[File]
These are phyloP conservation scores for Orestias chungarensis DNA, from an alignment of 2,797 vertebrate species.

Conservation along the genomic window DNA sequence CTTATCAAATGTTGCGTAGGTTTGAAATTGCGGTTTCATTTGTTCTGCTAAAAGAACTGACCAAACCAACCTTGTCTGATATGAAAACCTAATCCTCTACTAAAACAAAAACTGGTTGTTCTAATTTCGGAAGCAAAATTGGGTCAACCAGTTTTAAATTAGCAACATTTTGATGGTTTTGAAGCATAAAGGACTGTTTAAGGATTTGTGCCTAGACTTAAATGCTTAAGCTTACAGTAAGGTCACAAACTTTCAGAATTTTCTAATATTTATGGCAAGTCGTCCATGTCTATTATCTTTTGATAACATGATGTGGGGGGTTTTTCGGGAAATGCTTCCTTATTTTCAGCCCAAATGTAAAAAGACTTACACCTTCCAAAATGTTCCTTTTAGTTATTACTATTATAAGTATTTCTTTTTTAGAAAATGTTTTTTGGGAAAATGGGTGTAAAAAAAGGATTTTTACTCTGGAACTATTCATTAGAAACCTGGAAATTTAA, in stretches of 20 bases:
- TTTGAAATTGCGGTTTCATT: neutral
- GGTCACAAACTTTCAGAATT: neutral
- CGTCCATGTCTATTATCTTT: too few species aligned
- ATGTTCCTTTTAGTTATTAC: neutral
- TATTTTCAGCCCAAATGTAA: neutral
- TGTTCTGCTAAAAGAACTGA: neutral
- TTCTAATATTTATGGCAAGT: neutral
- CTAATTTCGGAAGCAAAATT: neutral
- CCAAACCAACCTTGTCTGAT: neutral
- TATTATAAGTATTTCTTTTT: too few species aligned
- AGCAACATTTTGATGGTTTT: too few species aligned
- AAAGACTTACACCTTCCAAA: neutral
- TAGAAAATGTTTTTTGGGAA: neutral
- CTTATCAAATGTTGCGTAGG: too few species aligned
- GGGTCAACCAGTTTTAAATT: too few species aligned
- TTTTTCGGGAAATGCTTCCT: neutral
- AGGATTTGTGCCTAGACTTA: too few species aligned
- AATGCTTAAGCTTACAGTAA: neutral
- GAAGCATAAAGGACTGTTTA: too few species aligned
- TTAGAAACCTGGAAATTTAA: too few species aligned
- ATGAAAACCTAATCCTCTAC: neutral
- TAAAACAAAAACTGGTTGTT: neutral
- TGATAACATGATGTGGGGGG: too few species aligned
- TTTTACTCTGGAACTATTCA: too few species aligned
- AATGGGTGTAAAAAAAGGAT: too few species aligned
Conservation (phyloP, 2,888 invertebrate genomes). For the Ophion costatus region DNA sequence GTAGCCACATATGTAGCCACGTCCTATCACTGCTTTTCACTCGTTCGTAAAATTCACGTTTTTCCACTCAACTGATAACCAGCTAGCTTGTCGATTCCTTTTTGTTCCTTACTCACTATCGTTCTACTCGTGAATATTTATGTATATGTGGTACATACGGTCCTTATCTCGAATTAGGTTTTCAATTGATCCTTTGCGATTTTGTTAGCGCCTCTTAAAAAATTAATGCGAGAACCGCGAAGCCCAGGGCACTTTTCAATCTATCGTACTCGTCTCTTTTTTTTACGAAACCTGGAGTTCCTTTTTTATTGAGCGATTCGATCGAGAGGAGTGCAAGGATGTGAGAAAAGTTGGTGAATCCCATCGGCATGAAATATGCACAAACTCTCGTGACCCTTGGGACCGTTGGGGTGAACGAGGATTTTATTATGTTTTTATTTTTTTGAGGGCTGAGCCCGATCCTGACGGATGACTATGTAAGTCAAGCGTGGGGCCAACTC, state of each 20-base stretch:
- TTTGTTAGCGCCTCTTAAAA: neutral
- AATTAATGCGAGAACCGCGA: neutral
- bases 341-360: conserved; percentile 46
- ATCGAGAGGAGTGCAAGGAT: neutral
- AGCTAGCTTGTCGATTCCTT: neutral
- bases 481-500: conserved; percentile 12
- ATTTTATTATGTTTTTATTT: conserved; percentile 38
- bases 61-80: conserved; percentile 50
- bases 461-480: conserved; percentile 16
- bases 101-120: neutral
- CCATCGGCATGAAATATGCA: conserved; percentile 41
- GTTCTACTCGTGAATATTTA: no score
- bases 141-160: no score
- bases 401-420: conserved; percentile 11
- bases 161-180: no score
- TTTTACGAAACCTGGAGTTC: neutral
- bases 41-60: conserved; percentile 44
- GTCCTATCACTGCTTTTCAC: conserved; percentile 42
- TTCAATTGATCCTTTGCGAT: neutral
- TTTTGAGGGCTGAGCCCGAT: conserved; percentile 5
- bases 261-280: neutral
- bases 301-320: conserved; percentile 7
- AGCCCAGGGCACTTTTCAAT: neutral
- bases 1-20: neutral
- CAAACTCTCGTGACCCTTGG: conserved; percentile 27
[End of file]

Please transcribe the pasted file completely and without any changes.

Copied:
These are phyloP conservation scores for Orestias chungarensis DNA, from an alignment of 2,797 vertebrate species.

Conservation along the genomic window DNA sequence CTTATCAAATGTTGCGTAGGTTTGAAATTGCGGTTTCATTTGTTCTGCTAAAAGAACTGACCAAACCAACCTTGTCTGATATGAAAACCTAATCCTCTACTAAAACAAAAACTGGTTGTTCTAATTTCGGAAGCAAAATTGGGTCAACCAGTTTTAAATTAGCAACATTTTGATGGTTTTGAAGCATAAAGGACTGTTTAAGGATTTGTGCCTAGACTTAAATGCTTAAGCTTACAGTAAGGTCACAAACTTTCAGAATTTTCTAATATTTATGGCAAGTCGTCCATGTCTATTATCTTTTGATAACATGATGTGGGGGGTTTTTCGGGAAATGCTTCCTTATTTTCAGCCCAAATGTAAAAAGACTTACACCTTCCAAAATGTTCCTTTTAGTTATTACTATTATAAGTATTTCTTTTTTAGAAAATGTTTTTTGGGAAAATGGGTGTAAAAAAAGGATTTTTACTCTGGAACTATTCATTAGAAACCTGGAAATTTAA, in stretches of 20 bases:
- TTTGAAATTGCGGTTTCATT: neutral
- GGTCACAAACTTTCAGAATT: neutral
- CGTCCATGTCTATTATCTTT: too few species aligned
- ATGTTCCTTTTAGTTATTAC: neutral
- TATTTTCAGCCCAAATGTAA: neutral
- TGTTCTGCTAAAAGAACTGA: neutral
- TTCTAATATTTATGGCAAGT: neutral
- CTAATTTCGGAAGCAAAATT: neutral
- CCAAACCAACCTTGTCTGAT: neutral
- TATTATAAGTATTTCTTTTT: too few species aligned
- AGCAACATTTTGATGGTTTT: too few species aligned
- AAAGACTTACACCTTCCAAA: neutral
- TAGAAAATGTTTTTTGGGAA: neutral
- CTTATCAAATGTTGCGTAGG: too few species aligned
- GGGTCAACCAGTTTTAAATT: too few species aligned
- TTTTTCGGGAAATGCTTCCT: neutral
- AGGATTTGTGCCTAGACTTA: too few species aligned
- AATGCTTAAGCTTACAGTAA: neutral
- GAAGCATAAAGGACTGTTTA: too few species aligned
- TTAGAAACCTGGAAATTTAA: too few species aligned
- ATGAAAACCTAATCCTCTAC: neutral
- TAAAACAAAAACTGGTTGTT: neutral
- TGATAACATGATGTGGGGGG: too few species aligned
- TTTTACTCTGGAACTATTCA: too few species aligned
- AATGGGTGTAAAAAAAGGAT: too few species aligned
Conservation (phyloP, 2,888 invertebrate genomes). For the Ophion costatus region DNA sequence GTAGCCACATATGTAGCCACGTCCTATCACTGCTTTTCACTCGTTCGTAAAATTCACGTTTTTCCACTCAACTGATAACCAGCTAGCTTGTCGATTCCTTTTTGTTCCTTACTCACTATCGTTCTACTCGTGAATATTTATGTATATGTGGTACATACGGTCCTTATCTCGAATTAGGTTTTCAATTGATCCTTTGCGATTTTGTTAGCGCCTCTTAAAAAATTAATGCGAGAACCGCGAAGCCCAGGGCACTTTTCAATCTATCGTACTCGTCTCTTTTTTTTACGAAACCTGGAGTTCCTTTTTTATTGAGCGATTCGATCGAGAGGAGTGCAAGGATGTGAGAAAAGTTGGTGAATCCCATCGGCATGAAATATGCACAAACTCTCGTGACCCTTGGGACCGTTGGGGTGAACGAGGATTTTATTATGTTTTTATTTTTTTGAGGGCTGAGCCCGATCCTGACGGATGACTATGTAAGTCAAGCGTGGGGCCAACTC, state of each 20-base stretch:
- TTTGTTAGCGCCTCTTAAAA: neutral
- AATTAATGCGAGAACCGCGA: neutral
- bases 341-360: conserved; percentile 46
- ATCGAGAGGAGTGCAAGGAT: neutral
- AGCTAGCTTGTCGATTCCTT: neutral
- bases 481-500: conserved; percentile 12
- ATTTTATTATGTTTTTATTT: conserved; percentile 38
- bases 61-80: conserved; percentile 50
- bases 461-480: conserved; percentile 16
- bases 101-120: neutral
- CCATCGGCATGAAATATGCA: conserved; percentile 41
- GTTCTACTCGTGAATATTTA: no score
- bases 141-160: no score
- bases 401-420: conserved; percentile 11
- bases 161-180: no score
- TTTTACGAAACCTGGAGTTC: neutral
- bases 41-60: conserved; percentile 44
- GTCCTATCACTGCTTTTCAC: conserved; percentile 42
- TTCAATTGATCCTTTGCGAT: neutral
- TTTTGAGGGCTGAGCCCGAT: conserved; percentile 5
- bases 261-280: neutral
- bases 301-320: conserved; percentile 7
- AGCCCAGGGCACTTTTCAAT: neutral
- bases 1-20: neutral
- CAAACTCTCGTGACCCTTGG: conserved; percentile 27